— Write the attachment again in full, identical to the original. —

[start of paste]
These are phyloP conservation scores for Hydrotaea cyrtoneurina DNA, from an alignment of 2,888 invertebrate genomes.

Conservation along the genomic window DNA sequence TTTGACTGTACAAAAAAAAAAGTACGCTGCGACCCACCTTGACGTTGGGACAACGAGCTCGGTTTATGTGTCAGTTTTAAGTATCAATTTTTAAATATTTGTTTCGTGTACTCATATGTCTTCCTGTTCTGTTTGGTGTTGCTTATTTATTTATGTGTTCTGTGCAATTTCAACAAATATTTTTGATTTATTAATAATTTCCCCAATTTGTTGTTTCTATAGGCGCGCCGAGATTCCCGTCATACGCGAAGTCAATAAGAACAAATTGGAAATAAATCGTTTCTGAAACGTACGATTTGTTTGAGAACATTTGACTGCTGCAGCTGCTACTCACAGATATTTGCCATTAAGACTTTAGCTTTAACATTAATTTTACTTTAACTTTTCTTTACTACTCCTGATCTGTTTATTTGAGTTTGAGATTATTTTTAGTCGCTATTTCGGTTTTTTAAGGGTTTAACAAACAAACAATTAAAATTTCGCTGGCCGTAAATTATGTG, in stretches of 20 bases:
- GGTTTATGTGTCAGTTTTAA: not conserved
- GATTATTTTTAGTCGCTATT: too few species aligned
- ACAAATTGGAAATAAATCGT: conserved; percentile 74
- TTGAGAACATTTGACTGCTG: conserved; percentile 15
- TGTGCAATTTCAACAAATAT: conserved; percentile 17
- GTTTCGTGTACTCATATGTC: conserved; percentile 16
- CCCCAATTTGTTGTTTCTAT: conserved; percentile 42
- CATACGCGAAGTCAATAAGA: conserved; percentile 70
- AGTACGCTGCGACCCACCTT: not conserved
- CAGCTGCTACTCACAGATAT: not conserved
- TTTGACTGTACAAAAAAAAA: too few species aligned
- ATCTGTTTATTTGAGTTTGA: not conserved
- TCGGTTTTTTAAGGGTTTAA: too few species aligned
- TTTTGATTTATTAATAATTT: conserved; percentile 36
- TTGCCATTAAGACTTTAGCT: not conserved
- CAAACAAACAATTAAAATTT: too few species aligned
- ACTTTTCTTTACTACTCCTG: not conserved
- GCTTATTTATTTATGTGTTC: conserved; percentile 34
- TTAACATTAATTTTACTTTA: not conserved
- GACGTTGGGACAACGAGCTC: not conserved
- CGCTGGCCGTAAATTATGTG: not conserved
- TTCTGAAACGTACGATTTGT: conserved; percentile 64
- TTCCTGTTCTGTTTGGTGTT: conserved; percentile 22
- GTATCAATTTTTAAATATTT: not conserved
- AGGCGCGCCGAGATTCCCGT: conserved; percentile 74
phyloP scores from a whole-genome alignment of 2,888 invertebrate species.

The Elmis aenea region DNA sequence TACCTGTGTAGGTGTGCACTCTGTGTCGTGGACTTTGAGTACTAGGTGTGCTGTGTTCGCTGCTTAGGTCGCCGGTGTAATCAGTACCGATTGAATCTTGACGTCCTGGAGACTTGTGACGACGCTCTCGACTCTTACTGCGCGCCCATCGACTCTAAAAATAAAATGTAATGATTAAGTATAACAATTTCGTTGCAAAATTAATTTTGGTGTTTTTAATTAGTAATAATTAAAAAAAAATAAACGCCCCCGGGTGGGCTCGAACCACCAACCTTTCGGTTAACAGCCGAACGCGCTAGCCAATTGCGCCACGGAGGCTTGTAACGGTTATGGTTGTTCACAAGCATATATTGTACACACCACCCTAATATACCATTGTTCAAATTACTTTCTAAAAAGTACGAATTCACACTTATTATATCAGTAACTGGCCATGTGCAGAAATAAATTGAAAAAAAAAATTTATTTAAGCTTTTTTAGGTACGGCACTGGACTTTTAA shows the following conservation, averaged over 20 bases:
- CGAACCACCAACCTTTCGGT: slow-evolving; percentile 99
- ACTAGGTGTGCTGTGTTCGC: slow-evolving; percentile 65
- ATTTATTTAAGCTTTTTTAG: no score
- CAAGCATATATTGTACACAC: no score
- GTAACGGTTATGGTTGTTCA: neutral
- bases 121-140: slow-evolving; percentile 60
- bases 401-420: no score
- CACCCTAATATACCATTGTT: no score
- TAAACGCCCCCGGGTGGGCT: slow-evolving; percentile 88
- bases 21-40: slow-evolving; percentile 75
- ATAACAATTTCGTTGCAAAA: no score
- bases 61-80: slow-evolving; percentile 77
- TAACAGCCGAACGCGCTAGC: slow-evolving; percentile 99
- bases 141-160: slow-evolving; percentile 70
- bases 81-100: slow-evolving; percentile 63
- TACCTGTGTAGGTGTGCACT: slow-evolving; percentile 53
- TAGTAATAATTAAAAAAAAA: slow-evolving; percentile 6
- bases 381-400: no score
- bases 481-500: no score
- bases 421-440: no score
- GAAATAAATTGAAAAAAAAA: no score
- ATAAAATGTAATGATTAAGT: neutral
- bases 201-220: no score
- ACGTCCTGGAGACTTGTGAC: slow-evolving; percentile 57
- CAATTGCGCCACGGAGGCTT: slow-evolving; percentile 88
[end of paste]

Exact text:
These are phyloP conservation scores for Hydrotaea cyrtoneurina DNA, from an alignment of 2,888 invertebrate genomes.

Conservation along the genomic window DNA sequence TTTGACTGTACAAAAAAAAAAGTACGCTGCGACCCACCTTGACGTTGGGACAACGAGCTCGGTTTATGTGTCAGTTTTAAGTATCAATTTTTAAATATTTGTTTCGTGTACTCATATGTCTTCCTGTTCTGTTTGGTGTTGCTTATTTATTTATGTGTTCTGTGCAATTTCAACAAATATTTTTGATTTATTAATAATTTCCCCAATTTGTTGTTTCTATAGGCGCGCCGAGATTCCCGTCATACGCGAAGTCAATAAGAACAAATTGGAAATAAATCGTTTCTGAAACGTACGATTTGTTTGAGAACATTTGACTGCTGCAGCTGCTACTCACAGATATTTGCCATTAAGACTTTAGCTTTAACATTAATTTTACTTTAACTTTTCTTTACTACTCCTGATCTGTTTATTTGAGTTTGAGATTATTTTTAGTCGCTATTTCGGTTTTTTAAGGGTTTAACAAACAAACAATTAAAATTTCGCTGGCCGTAAATTATGTG, in stretches of 20 bases:
- GGTTTATGTGTCAGTTTTAA: not conserved
- GATTATTTTTAGTCGCTATT: too few species aligned
- ACAAATTGGAAATAAATCGT: conserved; percentile 74
- TTGAGAACATTTGACTGCTG: conserved; percentile 15
- TGTGCAATTTCAACAAATAT: conserved; percentile 17
- GTTTCGTGTACTCATATGTC: conserved; percentile 16
- CCCCAATTTGTTGTTTCTAT: conserved; percentile 42
- CATACGCGAAGTCAATAAGA: conserved; percentile 70
- AGTACGCTGCGACCCACCTT: not conserved
- CAGCTGCTACTCACAGATAT: not conserved
- TTTGACTGTACAAAAAAAAA: too few species aligned
- ATCTGTTTATTTGAGTTTGA: not conserved
- TCGGTTTTTTAAGGGTTTAA: too few species aligned
- TTTTGATTTATTAATAATTT: conserved; percentile 36
- TTGCCATTAAGACTTTAGCT: not conserved
- CAAACAAACAATTAAAATTT: too few species aligned
- ACTTTTCTTTACTACTCCTG: not conserved
- GCTTATTTATTTATGTGTTC: conserved; percentile 34
- TTAACATTAATTTTACTTTA: not conserved
- GACGTTGGGACAACGAGCTC: not conserved
- CGCTGGCCGTAAATTATGTG: not conserved
- TTCTGAAACGTACGATTTGT: conserved; percentile 64
- TTCCTGTTCTGTTTGGTGTT: conserved; percentile 22
- GTATCAATTTTTAAATATTT: not conserved
- AGGCGCGCCGAGATTCCCGT: conserved; percentile 74
phyloP scores from a whole-genome alignment of 2,888 invertebrate species.

The Elmis aenea region DNA sequence TACCTGTGTAGGTGTGCACTCTGTGTCGTGGACTTTGAGTACTAGGTGTGCTGTGTTCGCTGCTTAGGTCGCCGGTGTAATCAGTACCGATTGAATCTTGACGTCCTGGAGACTTGTGACGACGCTCTCGACTCTTACTGCGCGCCCATCGACTCTAAAAATAAAATGTAATGATTAAGTATAACAATTTCGTTGCAAAATTAATTTTGGTGTTTTTAATTAGTAATAATTAAAAAAAAATAAACGCCCCCGGGTGGGCTCGAACCACCAACCTTTCGGTTAACAGCCGAACGCGCTAGCCAATTGCGCCACGGAGGCTTGTAACGGTTATGGTTGTTCACAAGCATATATTGTACACACCACCCTAATATACCATTGTTCAAATTACTTTCTAAAAAGTACGAATTCACACTTATTATATCAGTAACTGGCCATGTGCAGAAATAAATTGAAAAAAAAAATTTATTTAAGCTTTTTTAGGTACGGCACTGGACTTTTAA shows the following conservation, averaged over 20 bases:
- CGAACCACCAACCTTTCGGT: slow-evolving; percentile 99
- ACTAGGTGTGCTGTGTTCGC: slow-evolving; percentile 65
- ATTTATTTAAGCTTTTTTAG: no score
- CAAGCATATATTGTACACAC: no score
- GTAACGGTTATGGTTGTTCA: neutral
- bases 121-140: slow-evolving; percentile 60
- bases 401-420: no score
- CACCCTAATATACCATTGTT: no score
- TAAACGCCCCCGGGTGGGCT: slow-evolving; percentile 88
- bases 21-40: slow-evolving; percentile 75
- ATAACAATTTCGTTGCAAAA: no score
- bases 61-80: slow-evolving; percentile 77
- TAACAGCCGAACGCGCTAGC: slow-evolving; percentile 99
- bases 141-160: slow-evolving; percentile 70
- bases 81-100: slow-evolving; percentile 63
- TACCTGTGTAGGTGTGCACT: slow-evolving; percentile 53
- TAGTAATAATTAAAAAAAAA: slow-evolving; percentile 6
- bases 381-400: no score
- bases 481-500: no score
- bases 421-440: no score
- GAAATAAATTGAAAAAAAAA: no score
- ATAAAATGTAATGATTAAGT: neutral
- bases 201-220: no score
- ACGTCCTGGAGACTTGTGAC: slow-evolving; percentile 57
- CAATTGCGCCACGGAGGCTT: slow-evolving; percentile 88